Figure 5. FRAP to examine SBL fluidity. A sequence of images showing an illuminated area delimited by the closed field diaphragm (diameter 49 µm) before (first frame) and after bleaching with a strong light pulse. The area is imaged at low light exposure to follow the fluorescence recovery by diffusion of NBD labeled lipids. The graph shows the normalized fluorescence as a function of time for several channels from different coverslips indicating the high level of reproducibility of the method. The Lipid composition of the t-SBL was POPC:SAPE:DOPS:Cholesterol:brain PI(4,5)P2:PEG2000-DOPE:NBD-PE (54.9:15:12:10:3:4.6:0.5 mole %) and LP=20,000. The bleach area was 984.203 µm3. The recovery time and the diffusion coefficient calculated from a fit (see 6.1) were τ = 67.3 sec and D = 1.99 µm2/sec, respectively. Please click here to view a larger version of this figure.

Single-color Detection of Docking and Fusion Events Using a Lipid Label

Manual counting of docking and fusion events is a tedious task as 100-400 events per condition are needed for good statistics. Since SUVs can move on the SBL before fusing, a tracking software is needed. SpeckleTrackerJ26 plugin for ImageJ has features that were specifically developed for tracking SUVs for analysis of docking and fusion events. Often only a fraction of docked vesicles end up fusing; to calculate the docking rate many more SUVs need to be tracked than those that fuse or only a portion of the movie needs to be analyzed until a sufficient number of events are detected for a reliable estimation. If the main focus is the fusion rate and/or the docking-to-fusion delays, only the fusing SUVs need to be identified and tracked.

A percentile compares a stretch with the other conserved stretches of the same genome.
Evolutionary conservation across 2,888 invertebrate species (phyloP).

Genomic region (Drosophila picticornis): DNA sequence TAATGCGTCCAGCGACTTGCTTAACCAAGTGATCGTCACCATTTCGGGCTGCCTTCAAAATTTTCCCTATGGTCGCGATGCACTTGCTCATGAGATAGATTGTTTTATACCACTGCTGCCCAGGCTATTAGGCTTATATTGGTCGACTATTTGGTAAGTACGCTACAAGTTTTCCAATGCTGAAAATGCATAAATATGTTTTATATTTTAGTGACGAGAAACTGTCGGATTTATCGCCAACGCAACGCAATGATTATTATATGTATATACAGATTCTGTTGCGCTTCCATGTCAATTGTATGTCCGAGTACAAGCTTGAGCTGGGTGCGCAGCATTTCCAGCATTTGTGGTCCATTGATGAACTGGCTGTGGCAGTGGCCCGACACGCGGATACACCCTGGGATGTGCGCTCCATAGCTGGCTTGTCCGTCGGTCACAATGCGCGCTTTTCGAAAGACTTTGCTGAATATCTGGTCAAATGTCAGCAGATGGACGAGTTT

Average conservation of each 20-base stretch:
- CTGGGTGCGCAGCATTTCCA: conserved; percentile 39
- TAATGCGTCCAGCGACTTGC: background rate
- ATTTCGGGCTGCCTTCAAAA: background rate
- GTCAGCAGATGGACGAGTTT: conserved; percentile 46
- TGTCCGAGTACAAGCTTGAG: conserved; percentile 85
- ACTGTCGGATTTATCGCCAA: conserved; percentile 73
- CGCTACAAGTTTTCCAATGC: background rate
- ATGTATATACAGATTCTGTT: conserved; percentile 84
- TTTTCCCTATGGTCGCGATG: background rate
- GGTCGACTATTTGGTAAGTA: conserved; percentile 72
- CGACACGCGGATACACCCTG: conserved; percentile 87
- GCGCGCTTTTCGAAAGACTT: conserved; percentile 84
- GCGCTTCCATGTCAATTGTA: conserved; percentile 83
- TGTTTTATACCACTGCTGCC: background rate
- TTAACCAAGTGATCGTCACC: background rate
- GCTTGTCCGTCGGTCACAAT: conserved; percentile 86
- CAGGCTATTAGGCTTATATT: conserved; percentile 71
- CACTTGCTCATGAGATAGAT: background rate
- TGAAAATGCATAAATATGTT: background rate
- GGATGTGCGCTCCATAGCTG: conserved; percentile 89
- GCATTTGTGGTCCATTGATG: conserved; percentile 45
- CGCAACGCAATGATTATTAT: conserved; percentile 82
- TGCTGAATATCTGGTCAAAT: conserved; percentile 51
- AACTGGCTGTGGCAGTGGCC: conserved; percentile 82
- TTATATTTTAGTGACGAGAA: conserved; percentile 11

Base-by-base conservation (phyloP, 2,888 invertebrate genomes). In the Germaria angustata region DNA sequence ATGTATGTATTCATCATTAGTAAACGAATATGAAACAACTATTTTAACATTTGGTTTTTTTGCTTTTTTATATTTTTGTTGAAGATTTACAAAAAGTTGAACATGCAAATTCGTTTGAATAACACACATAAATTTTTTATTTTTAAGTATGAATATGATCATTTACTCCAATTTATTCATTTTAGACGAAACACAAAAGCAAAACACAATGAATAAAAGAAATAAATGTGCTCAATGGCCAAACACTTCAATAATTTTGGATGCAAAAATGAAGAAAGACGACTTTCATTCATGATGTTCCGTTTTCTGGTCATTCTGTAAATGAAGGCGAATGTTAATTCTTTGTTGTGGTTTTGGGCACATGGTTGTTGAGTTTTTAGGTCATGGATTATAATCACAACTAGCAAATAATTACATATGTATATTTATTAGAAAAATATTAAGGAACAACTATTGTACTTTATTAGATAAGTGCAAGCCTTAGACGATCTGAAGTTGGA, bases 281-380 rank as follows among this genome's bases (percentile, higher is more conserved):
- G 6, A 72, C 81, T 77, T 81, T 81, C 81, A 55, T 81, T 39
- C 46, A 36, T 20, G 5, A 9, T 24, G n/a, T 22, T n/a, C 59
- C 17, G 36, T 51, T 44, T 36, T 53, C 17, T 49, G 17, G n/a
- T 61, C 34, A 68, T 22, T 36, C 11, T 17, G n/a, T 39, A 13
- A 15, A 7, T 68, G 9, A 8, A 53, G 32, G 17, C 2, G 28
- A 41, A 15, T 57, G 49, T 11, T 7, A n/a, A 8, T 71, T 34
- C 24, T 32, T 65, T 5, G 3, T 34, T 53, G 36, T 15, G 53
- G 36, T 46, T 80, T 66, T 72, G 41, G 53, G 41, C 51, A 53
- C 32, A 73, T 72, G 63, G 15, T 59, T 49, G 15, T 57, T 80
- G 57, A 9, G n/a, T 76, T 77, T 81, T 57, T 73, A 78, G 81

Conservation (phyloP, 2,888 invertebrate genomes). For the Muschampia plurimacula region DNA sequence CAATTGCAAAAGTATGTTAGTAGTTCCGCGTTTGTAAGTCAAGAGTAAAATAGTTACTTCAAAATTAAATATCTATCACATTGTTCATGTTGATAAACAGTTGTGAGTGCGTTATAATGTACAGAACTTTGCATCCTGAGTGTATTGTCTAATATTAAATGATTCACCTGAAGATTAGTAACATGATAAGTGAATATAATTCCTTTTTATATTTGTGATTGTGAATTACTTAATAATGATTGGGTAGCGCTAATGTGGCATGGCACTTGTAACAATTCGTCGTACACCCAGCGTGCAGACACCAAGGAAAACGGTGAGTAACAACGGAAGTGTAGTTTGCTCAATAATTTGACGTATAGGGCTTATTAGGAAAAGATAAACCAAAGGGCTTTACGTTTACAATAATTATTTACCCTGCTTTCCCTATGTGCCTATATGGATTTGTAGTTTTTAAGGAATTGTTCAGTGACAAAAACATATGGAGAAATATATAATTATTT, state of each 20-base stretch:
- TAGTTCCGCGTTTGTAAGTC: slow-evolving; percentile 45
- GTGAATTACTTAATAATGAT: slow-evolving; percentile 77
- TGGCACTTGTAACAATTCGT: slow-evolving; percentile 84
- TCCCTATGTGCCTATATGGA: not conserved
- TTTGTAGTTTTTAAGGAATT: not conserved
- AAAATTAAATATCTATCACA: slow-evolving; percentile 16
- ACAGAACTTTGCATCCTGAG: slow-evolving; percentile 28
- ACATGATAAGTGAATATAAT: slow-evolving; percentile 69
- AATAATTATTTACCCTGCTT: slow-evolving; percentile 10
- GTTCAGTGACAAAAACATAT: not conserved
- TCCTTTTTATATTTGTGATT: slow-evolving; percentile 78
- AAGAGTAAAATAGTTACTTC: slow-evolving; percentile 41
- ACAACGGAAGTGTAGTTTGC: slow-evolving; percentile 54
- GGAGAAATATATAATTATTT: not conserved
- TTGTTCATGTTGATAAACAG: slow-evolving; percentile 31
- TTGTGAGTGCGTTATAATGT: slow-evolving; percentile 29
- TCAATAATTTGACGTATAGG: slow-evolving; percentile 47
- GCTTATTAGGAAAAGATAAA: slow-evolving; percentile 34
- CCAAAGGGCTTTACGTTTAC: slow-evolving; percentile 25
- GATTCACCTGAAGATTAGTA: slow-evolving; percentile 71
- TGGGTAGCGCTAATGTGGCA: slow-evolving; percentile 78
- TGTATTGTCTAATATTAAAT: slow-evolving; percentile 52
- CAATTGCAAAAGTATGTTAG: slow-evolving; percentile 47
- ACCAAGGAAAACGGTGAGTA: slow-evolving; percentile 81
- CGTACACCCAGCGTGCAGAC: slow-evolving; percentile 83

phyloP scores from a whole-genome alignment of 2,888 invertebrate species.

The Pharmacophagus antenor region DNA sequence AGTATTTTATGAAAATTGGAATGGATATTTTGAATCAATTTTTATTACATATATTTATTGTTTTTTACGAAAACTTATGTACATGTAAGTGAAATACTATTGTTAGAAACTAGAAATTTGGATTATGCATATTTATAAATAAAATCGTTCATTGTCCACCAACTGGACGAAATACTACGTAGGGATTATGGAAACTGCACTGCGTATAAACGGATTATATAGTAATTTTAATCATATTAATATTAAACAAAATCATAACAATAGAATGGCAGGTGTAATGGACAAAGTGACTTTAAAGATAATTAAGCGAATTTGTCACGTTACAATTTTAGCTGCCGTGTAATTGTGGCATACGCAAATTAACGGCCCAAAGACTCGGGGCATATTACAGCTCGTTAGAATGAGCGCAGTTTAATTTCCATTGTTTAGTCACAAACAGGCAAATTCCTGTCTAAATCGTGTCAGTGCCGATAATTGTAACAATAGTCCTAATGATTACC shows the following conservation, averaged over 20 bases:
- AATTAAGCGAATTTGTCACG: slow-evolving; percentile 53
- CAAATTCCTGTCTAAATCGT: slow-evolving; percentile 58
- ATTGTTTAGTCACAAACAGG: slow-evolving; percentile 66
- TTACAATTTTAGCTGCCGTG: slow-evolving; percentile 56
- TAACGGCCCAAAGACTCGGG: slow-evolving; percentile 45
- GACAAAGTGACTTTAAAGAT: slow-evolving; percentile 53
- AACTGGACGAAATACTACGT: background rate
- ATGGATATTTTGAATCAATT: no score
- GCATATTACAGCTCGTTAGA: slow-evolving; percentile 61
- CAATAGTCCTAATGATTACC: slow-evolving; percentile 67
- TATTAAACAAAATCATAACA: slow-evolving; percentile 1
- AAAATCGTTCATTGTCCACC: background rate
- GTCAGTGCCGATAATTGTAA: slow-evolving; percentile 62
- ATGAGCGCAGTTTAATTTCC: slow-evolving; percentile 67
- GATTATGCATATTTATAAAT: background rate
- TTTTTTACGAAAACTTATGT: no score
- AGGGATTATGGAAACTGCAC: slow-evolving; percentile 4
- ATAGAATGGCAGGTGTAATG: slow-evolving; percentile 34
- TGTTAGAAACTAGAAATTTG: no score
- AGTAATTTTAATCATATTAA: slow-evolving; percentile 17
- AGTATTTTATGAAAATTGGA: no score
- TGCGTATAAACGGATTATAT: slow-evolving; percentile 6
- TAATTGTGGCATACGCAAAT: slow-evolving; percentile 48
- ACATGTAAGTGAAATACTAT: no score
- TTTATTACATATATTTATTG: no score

After ensuring the quality of the SBL, SUVs are introduced into the channels and their fluorescence is continuously excited under TIR using s-polarized light. For the initial experiments, the incidence angle of the TIR excitation beam may need to be adjusted to tune the penetration depth of the resulting evanescent wave. A representative single SUV docking and fusion event is shown in Figure 6A. The vesicle docked during the frame marked D and fusion started in frame F. About 1.3 sec later (frame S) single lipids became discernible as they diffused away from the fusion site. The total fluorescence intensity (sum of pixel values) in each box is plotted as a function of time in Figure 6B, with the frames at which docking and fusion occurred indicated. The cumulative number of fusion events as a function of time is plotted in Figure 6C, for five different movies using t-SNARE reconstituted SBLs (t-SBL, LP=20,000, about 70 t-SNAREs per sq. micron). The fusion rate from each movie was calculated from a linear fit to the slope. This average fusion rate ± SEM is shown as a bar graph in panel D. The docking-to-fusion delay for the example shown in Figure 6A, B, was 0.07 sec. The distribution of delays calculated similarly for a total of 158 events is shown in Figure 6D as a survivor plot, i.e., the probability that a docked vesicle has not yet fused by a given delay. About 1/2 of these vesicles fused within 100 msec. With increasing cholesterol levels, the distribution of docking-to-fusion delays shortens, even though lipid diffusion slows27.